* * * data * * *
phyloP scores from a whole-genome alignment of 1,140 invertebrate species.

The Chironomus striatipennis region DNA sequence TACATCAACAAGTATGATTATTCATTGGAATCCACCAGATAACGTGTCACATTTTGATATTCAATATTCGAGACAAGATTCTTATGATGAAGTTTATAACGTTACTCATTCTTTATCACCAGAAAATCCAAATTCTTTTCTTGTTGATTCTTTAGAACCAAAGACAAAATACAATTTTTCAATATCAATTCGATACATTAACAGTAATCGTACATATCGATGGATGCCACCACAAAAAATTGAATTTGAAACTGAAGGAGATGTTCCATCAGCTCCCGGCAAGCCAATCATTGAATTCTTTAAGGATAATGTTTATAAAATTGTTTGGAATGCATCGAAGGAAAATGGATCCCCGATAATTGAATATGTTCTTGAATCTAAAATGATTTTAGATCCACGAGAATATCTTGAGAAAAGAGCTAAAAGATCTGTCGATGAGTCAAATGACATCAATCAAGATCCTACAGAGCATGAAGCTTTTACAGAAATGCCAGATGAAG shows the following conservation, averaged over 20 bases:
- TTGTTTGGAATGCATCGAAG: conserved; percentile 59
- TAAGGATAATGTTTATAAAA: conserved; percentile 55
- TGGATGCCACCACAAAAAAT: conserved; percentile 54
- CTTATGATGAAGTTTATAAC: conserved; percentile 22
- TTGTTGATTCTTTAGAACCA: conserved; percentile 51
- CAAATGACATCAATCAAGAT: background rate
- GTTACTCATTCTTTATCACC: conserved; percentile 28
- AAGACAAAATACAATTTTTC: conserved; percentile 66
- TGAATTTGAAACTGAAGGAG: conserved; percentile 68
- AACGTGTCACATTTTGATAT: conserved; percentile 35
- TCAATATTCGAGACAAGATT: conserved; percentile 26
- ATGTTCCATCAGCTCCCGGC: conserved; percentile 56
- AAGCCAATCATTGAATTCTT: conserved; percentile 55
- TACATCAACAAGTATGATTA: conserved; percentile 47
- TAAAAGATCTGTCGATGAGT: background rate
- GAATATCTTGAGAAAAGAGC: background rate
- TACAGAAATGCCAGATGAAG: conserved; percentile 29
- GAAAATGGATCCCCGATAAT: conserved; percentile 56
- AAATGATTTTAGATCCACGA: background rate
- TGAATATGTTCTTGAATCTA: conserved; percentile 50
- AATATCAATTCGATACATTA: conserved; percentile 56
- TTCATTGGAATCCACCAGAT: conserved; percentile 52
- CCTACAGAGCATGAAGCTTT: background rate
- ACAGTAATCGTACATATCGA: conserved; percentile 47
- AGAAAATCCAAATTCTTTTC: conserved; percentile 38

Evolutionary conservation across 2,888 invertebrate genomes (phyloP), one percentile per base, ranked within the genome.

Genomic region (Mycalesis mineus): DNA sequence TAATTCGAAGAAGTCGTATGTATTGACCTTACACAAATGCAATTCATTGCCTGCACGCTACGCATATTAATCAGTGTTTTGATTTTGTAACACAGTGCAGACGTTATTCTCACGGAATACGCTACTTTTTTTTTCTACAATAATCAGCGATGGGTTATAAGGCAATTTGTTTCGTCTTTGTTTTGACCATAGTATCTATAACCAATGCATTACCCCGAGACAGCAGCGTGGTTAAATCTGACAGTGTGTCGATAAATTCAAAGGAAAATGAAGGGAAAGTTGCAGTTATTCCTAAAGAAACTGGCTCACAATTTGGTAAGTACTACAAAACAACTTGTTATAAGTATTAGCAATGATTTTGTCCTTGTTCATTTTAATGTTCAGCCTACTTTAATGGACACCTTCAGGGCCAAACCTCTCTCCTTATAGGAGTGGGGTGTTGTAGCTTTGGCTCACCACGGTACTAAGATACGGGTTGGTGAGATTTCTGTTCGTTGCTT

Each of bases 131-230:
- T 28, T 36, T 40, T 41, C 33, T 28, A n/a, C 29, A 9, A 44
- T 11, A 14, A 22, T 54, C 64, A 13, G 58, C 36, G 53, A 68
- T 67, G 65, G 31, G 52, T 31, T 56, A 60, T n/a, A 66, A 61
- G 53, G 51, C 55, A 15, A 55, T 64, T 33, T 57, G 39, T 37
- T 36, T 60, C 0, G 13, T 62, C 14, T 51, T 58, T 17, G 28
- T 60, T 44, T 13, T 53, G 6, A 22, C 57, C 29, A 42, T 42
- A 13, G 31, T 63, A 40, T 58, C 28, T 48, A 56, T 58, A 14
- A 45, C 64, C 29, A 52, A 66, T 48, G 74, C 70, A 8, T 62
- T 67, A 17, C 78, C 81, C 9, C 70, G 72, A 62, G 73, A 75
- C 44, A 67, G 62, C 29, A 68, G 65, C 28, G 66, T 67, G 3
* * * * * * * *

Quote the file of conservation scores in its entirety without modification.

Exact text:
phyloP scores from a whole-genome alignment of 1,140 invertebrate species.

The Chironomus striatipennis region DNA sequence TACATCAACAAGTATGATTATTCATTGGAATCCACCAGATAACGTGTCACATTTTGATATTCAATATTCGAGACAAGATTCTTATGATGAAGTTTATAACGTTACTCATTCTTTATCACCAGAAAATCCAAATTCTTTTCTTGTTGATTCTTTAGAACCAAAGACAAAATACAATTTTTCAATATCAATTCGATACATTAACAGTAATCGTACATATCGATGGATGCCACCACAAAAAATTGAATTTGAAACTGAAGGAGATGTTCCATCAGCTCCCGGCAAGCCAATCATTGAATTCTTTAAGGATAATGTTTATAAAATTGTTTGGAATGCATCGAAGGAAAATGGATCCCCGATAATTGAATATGTTCTTGAATCTAAAATGATTTTAGATCCACGAGAATATCTTGAGAAAAGAGCTAAAAGATCTGTCGATGAGTCAAATGACATCAATCAAGATCCTACAGAGCATGAAGCTTTTACAGAAATGCCAGATGAAG shows the following conservation, averaged over 20 bases:
- TTGTTTGGAATGCATCGAAG: conserved; percentile 59
- TAAGGATAATGTTTATAAAA: conserved; percentile 55
- TGGATGCCACCACAAAAAAT: conserved; percentile 54
- CTTATGATGAAGTTTATAAC: conserved; percentile 22
- TTGTTGATTCTTTAGAACCA: conserved; percentile 51
- CAAATGACATCAATCAAGAT: background rate
- GTTACTCATTCTTTATCACC: conserved; percentile 28
- AAGACAAAATACAATTTTTC: conserved; percentile 66
- TGAATTTGAAACTGAAGGAG: conserved; percentile 68
- AACGTGTCACATTTTGATAT: conserved; percentile 35
- TCAATATTCGAGACAAGATT: conserved; percentile 26
- ATGTTCCATCAGCTCCCGGC: conserved; percentile 56
- AAGCCAATCATTGAATTCTT: conserved; percentile 55
- TACATCAACAAGTATGATTA: conserved; percentile 47
- TAAAAGATCTGTCGATGAGT: background rate
- GAATATCTTGAGAAAAGAGC: background rate
- TACAGAAATGCCAGATGAAG: conserved; percentile 29
- GAAAATGGATCCCCGATAAT: conserved; percentile 56
- AAATGATTTTAGATCCACGA: background rate
- TGAATATGTTCTTGAATCTA: conserved; percentile 50
- AATATCAATTCGATACATTA: conserved; percentile 56
- TTCATTGGAATCCACCAGAT: conserved; percentile 52
- CCTACAGAGCATGAAGCTTT: background rate
- ACAGTAATCGTACATATCGA: conserved; percentile 47
- AGAAAATCCAAATTCTTTTC: conserved; percentile 38

Evolutionary conservation across 2,888 invertebrate genomes (phyloP), one percentile per base, ranked within the genome.

Genomic region (Mycalesis mineus): DNA sequence TAATTCGAAGAAGTCGTATGTATTGACCTTACACAAATGCAATTCATTGCCTGCACGCTACGCATATTAATCAGTGTTTTGATTTTGTAACACAGTGCAGACGTTATTCTCACGGAATACGCTACTTTTTTTTTCTACAATAATCAGCGATGGGTTATAAGGCAATTTGTTTCGTCTTTGTTTTGACCATAGTATCTATAACCAATGCATTACCCCGAGACAGCAGCGTGGTTAAATCTGACAGTGTGTCGATAAATTCAAAGGAAAATGAAGGGAAAGTTGCAGTTATTCCTAAAGAAACTGGCTCACAATTTGGTAAGTACTACAAAACAACTTGTTATAAGTATTAGCAATGATTTTGTCCTTGTTCATTTTAATGTTCAGCCTACTTTAATGGACACCTTCAGGGCCAAACCTCTCTCCTTATAGGAGTGGGGTGTTGTAGCTTTGGCTCACCACGGTACTAAGATACGGGTTGGTGAGATTTCTGTTCGTTGCTT

Each of bases 131-230:
- T 28, T 36, T 40, T 41, C 33, T 28, A n/a, C 29, A 9, A 44
- T 11, A 14, A 22, T 54, C 64, A 13, G 58, C 36, G 53, A 68
- T 67, G 65, G 31, G 52, T 31, T 56, A 60, T n/a, A 66, A 61
- G 53, G 51, C 55, A 15, A 55, T 64, T 33, T 57, G 39, T 37
- T 36, T 60, C 0, G 13, T 62, C 14, T 51, T 58, T 17, G 28
- T 60, T 44, T 13, T 53, G 6, A 22, C 57, C 29, A 42, T 42
- A 13, G 31, T 63, A 40, T 58, C 28, T 48, A 56, T 58, A 14
- A 45, C 64, C 29, A 52, A 66, T 48, G 74, C 70, A 8, T 62
- T 67, A 17, C 78, C 81, C 9, C 70, G 72, A 62, G 73, A 75
- C 44, A 67, G 62, C 29, A 68, G 65, C 28, G 66, T 67, G 3